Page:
Thanks Simon,

A CSG library would be a great idea to work on.  I needed one of those for
some work I did with Northrop Grumman.  The generalized extrusion function
is cool too, maybe for a single student or as a feature of the CSG library.
I didn't look too deeply, but does the gts library work with OSG?

-- Rick


For me Geometry handling and generators.

I've spent part of today writing a generalised extrusion function but I'd be
highly
surprised if this hasn't been done 10,000 times already.

I couldn't find such a function in osg.

If it is there, then maybe you could get your students to help with
the documentation in the code and on the website. ;)

Also a high level CSG library would be fantastic.
I'm doing CAD stuff and it would be so much faster if I could just specify
things like 'intersect a cylinder with this box'

This might be relatively straight forward, if the CSG library generates
meshes to feed to:

http://gts.sourceforge.net/

On Fri, Nov 7, 2008 at 12:26 PM, <[EMAIL PROTECTED]> wrote:

> Hello All,
>
> I am going to be teaching my first semester as a part-time adjunct
> professor at BYU-Idaho.  I am really EXCITED!  We will be teaching an intro.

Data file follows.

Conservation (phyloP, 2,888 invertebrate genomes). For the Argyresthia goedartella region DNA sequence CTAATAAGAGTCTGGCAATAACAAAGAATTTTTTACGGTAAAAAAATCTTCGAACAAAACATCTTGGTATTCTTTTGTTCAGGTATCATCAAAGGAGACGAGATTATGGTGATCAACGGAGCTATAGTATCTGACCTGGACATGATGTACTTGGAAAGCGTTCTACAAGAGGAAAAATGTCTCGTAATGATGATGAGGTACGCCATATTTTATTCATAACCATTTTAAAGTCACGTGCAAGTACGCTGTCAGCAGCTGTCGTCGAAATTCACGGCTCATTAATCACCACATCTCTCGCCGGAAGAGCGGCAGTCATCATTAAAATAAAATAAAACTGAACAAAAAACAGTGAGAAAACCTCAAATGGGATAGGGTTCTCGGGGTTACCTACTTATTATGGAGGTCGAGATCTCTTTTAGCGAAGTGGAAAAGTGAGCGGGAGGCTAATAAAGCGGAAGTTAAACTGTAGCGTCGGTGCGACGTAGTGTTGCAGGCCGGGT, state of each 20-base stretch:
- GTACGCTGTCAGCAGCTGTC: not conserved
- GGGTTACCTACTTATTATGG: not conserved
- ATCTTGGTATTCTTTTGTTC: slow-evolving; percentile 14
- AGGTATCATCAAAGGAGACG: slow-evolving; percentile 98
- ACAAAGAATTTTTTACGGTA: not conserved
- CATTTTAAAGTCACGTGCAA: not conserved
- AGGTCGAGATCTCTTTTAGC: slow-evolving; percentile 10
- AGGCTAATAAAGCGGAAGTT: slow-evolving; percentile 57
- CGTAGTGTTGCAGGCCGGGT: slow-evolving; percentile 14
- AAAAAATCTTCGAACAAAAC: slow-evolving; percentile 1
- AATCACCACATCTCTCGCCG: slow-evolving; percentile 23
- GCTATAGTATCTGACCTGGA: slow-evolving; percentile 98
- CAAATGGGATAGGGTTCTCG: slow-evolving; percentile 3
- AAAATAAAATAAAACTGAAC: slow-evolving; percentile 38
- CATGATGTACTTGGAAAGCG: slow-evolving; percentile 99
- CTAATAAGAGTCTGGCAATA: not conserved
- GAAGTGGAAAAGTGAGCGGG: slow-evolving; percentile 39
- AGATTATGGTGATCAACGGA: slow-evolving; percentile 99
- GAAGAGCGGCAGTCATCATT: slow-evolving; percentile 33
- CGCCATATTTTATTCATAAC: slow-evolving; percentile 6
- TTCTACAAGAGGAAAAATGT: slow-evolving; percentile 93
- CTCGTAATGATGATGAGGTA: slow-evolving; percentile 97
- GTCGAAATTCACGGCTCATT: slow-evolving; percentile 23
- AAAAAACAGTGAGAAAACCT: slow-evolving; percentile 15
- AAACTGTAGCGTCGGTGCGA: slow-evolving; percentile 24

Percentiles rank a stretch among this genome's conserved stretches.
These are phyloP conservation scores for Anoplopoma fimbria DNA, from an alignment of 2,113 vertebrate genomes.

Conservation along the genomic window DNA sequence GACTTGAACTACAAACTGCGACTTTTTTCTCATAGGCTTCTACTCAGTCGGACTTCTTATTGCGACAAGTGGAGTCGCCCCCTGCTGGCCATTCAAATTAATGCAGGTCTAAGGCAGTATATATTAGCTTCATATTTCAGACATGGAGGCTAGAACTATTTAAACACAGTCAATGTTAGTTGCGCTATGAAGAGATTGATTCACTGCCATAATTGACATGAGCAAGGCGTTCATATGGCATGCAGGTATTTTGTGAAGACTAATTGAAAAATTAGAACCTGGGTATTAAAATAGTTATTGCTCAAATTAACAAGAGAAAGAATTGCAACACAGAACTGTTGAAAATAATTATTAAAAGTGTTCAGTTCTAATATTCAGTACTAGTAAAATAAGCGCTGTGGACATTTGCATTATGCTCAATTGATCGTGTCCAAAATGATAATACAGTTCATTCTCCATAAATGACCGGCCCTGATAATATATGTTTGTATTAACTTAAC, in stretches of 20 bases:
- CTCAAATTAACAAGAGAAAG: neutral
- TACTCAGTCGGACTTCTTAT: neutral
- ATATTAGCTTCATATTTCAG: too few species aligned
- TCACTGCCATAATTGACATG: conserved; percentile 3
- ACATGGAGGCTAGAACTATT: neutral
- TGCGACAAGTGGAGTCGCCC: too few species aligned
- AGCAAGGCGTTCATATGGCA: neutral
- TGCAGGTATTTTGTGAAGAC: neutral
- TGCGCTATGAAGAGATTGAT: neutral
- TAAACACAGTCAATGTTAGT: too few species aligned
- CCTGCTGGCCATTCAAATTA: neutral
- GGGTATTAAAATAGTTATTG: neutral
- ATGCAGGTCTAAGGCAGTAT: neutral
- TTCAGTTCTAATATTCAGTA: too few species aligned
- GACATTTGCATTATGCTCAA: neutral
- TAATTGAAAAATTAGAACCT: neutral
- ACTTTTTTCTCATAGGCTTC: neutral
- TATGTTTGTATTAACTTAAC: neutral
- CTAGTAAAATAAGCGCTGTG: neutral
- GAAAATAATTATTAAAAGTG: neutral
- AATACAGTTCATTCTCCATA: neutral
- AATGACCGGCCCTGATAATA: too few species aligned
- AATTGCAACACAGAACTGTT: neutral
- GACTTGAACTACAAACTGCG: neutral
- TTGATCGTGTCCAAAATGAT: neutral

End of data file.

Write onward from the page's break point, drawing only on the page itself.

> to graphics course that has not been taught before at this school.  Our
> focus will be on juniors and seniors wanting to get out in the industry and
> do something.
>
> Our thought is to take a direction slightly different from the traditional
> graphics course that works students through writing their own low level
> graphics operations through writing their own phong shader and rudimentary
> ray-tracer.  We know we need to teach the fundamentals with vector and
> matrix math, etc. (a linear algebra class is already set as a
> pre-requisite), but our thought was that we could focus on OpenGL and teach
> how these concepts are important even while working on this relatively high
> level API.
>
> Once we have the fundamentals down and an idea of how OpenGL works, I
> wanted to introduce the students to OSG and how a scene graph helps.
> Another big goal is to teach them how to participate in an Open Source
> community.  Ultimately I would like to have the students work on final
> projects that they might be able to submit to the cause.  There are SOOO
> many great things they could learn from this effort.  I hope we are not
> trying to shove too much into a 3 credit hour class, but I am excited to see
> how it goes.
>
> So, we have a few ideas about the things I think we should cover, but I
> would love to get some feedback from this great community about things that
> you would teach in this kind of course.  I know I want to introduce them to
> the coding standards and the submission guidelines you have on the website.
> Are there other things we should consider on that front?  (should we
> pre-screen the submissions before we send them off to you?).  What kinds of
> projects would you recommend the students might be able to work on?  The LWO
> and LWS readers are near and dear to my heart, so I was going to have them
> work on features there, but I am certainly open to suggestions.
>
> Thanks,
> -- Rick
>
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